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Transcriptome and proteome analysis of tyrosine Kinase inhibitor treated canine mast cell tumour cells identifies potentially kit signaling-dependent genes.
Klopfleisch, Robert ;  Meyer, Anja ;  Schlieben, Patricia ;  Bondzio, Angelika ;  Weise, Chris ;  Lenze, Dido ;  Hummel, Michael ;  Einspanier, Ralf ;  Gruber, Achim D

HaupttitelTranscriptome and proteome analysis of tyrosine Kinase inhibitor treated canine mast cell tumour cells identifies potentially kit signaling-dependent genes.
AutorKlopfleisch, Robert
AutorMeyer, Anja
AutorSchlieben, Patricia
AutorBondzio, Angelika
AutorWeise, Chris
AutorLenze, Dido
AutorHummel, Michael
AutorEinspanier, Ralf
AutorGruber, Achim D
Seitenzahl[26 S.]
Freie SchlagwörterKIT; Mast cell tumor; Dog; 2D-DIGE; MALDI; Mastocytosis; Tyrosine kinase inhibition
DDC630 Landwirtschaft, Veterinärmedizin
Auch erschienen inBMC Vet Res. 2012 Jun 29;8(1):96
ZusammenfassungBackground
Canine mast cell tumor proliferation depends to a large extent on the activity of KIT, a tyrosine kinase receptor. Inhibitors of the KIT tyrosine kinase have recently been introduced and successfully applied as a therapeutic agent for this tumor type. However, little is known on the downstream target genes of this signaling pathway and molecular changes after inhibition.

Results
Transcriptome analysis of the canine mast cell tumor cell line C2 treated for up to 72 hours with the tyrosine kinase inhibitor masitinib identified significant changes in the expression levels of approximately 3500 genes or 16% of the canine genome. Approximately 40% of these genes had increased mRNA expression levels including genes associated with the pro-proliferative pathways of B- and T-cell receptors, chemokine receptors, steroid hormone receptors and EPO-, RAS and MAP kinase signaling. Proteome analysis of C2 cells treated for 72 hours identified 24 proteins with changed expression levels, most of which being involved in gene transcription, e.g. EIA3, EIA4, TARDBP, protein folding, e.g. HSP90, UCHL3, PDIA3 and protection from oxidative stress, GSTT3, SELENBP1.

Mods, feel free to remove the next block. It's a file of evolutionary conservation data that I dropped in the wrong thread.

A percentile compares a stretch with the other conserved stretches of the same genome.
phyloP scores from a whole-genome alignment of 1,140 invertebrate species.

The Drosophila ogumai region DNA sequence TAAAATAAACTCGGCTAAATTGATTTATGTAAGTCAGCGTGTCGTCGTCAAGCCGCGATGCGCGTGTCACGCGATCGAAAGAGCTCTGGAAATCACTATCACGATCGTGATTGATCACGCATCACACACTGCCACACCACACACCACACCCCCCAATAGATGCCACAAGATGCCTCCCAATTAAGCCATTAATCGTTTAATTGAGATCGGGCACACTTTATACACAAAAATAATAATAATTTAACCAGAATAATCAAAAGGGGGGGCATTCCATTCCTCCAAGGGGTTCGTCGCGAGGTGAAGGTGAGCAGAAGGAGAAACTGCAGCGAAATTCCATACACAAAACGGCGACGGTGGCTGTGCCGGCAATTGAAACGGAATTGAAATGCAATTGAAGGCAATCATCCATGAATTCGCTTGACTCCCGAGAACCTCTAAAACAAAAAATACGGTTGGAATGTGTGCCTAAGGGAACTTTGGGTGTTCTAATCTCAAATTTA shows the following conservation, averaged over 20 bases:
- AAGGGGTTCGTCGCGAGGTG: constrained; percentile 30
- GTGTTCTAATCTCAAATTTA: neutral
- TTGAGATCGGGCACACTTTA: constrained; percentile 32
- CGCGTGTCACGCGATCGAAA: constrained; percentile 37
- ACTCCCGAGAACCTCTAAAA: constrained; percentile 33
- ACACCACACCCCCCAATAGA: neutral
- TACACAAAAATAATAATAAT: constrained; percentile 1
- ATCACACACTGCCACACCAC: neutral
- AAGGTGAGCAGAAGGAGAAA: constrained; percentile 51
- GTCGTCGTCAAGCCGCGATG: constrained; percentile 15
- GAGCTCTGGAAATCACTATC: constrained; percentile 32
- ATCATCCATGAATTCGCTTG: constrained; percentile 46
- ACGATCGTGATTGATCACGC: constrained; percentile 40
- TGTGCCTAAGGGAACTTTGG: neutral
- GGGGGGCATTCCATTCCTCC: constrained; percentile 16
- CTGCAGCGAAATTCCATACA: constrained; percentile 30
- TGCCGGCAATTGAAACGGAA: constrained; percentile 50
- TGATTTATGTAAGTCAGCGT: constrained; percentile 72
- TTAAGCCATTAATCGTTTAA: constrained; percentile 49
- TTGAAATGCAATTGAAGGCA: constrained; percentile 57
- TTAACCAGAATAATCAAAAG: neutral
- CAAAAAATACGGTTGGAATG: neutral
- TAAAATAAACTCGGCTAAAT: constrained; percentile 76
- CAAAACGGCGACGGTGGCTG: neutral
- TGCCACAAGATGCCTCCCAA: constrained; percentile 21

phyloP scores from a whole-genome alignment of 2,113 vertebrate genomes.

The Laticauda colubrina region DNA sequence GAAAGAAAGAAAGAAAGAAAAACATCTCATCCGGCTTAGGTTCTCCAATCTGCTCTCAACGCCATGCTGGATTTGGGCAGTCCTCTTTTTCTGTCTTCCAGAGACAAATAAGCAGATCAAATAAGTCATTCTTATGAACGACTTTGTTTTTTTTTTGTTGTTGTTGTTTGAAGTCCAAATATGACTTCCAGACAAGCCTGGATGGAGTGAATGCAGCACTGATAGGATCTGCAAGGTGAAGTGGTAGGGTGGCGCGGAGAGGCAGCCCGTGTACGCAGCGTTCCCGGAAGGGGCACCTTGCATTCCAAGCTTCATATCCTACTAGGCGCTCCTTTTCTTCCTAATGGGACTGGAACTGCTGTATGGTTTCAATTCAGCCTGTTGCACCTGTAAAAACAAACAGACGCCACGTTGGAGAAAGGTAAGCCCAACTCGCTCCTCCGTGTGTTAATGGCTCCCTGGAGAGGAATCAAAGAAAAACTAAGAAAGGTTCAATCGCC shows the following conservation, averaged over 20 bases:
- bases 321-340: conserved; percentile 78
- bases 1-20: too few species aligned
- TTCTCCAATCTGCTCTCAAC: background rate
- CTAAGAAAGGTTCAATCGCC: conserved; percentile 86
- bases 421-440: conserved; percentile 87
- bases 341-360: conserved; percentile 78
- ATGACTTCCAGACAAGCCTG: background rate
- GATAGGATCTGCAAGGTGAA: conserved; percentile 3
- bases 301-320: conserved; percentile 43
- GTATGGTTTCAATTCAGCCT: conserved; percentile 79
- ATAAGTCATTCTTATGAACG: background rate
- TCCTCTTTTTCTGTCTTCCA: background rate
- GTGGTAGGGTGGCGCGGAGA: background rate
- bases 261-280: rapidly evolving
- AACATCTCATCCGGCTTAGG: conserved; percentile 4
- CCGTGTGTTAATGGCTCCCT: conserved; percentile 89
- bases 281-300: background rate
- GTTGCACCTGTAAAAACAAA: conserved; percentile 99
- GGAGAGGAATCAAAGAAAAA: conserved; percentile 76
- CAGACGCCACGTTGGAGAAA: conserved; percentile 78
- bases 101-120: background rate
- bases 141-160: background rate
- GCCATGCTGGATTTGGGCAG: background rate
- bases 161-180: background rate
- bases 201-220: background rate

Conclusions
Transcriptome and proteome analysis of neoplastic canine mast cells treated with masitinib confirmed the strong important and complex role of KIT in these cells. Approximately 16% of the total canine genome and thus the majority of the active genes were significantly transcriptionally regulated. Most of these changes were associated with reduced proliferation and metabolism of treated cells. Interestingly, several pro-proliferative pathways were up-regulated, which may represent attempts of masitinib treated cells to activate alternative pro-proliferative pathways. These pathways may contain hypothetical targets for a combination therapy with masitinib to further improve its therapeutic effect.
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Fachbereich/EinrichtungFB Veterinärmedizin
Arbeitsbereich/InstitutInstitute of Veterinary Pathology
Erscheinungsjahr2012
Dokumententyp/-SammlungenWissenschaftlicher Artikel
SpracheEnglisch
Rechte Creative Commons License
Dieses Werk ist unter einer Creative Commons-Lizenz lizenziert.
Erstellt am26.10.2012 - 10:45:46
Letzte Änderung24.03.2013 - 14:27:32
 
Statische URLhttp://edocs.fu-berlin.de/docs/receive/FUDOCS_document_000000014873
DOI10.1186/1746-6148-8-96
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